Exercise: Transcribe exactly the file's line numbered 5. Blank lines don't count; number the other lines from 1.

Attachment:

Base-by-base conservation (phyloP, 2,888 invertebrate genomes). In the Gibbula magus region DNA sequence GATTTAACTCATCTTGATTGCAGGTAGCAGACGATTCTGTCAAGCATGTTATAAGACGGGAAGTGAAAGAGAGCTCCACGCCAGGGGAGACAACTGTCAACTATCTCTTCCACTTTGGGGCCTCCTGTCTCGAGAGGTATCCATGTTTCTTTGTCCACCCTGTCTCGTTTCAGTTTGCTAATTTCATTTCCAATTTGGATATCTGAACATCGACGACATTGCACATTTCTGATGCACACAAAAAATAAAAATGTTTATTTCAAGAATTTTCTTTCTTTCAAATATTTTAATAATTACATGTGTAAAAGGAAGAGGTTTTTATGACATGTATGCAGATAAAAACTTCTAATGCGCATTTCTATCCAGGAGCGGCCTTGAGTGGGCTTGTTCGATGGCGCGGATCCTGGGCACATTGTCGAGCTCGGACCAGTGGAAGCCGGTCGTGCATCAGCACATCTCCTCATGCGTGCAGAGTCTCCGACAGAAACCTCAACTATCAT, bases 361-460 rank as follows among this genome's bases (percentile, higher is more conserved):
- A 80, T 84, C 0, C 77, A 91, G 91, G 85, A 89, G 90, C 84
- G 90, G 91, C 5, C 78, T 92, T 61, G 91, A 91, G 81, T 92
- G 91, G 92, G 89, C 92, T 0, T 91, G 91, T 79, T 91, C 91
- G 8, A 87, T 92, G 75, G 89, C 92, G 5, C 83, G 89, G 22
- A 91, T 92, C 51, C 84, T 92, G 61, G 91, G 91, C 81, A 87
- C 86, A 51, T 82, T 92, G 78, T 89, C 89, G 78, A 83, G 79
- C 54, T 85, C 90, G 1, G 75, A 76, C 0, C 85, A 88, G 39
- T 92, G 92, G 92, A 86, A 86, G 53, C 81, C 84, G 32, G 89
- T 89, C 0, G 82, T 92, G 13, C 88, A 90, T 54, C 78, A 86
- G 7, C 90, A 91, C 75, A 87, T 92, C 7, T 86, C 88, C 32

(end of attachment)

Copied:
- G 8, A 87, T 92, G 75, G 89, C 92, G 5, C 83, G 89, G 22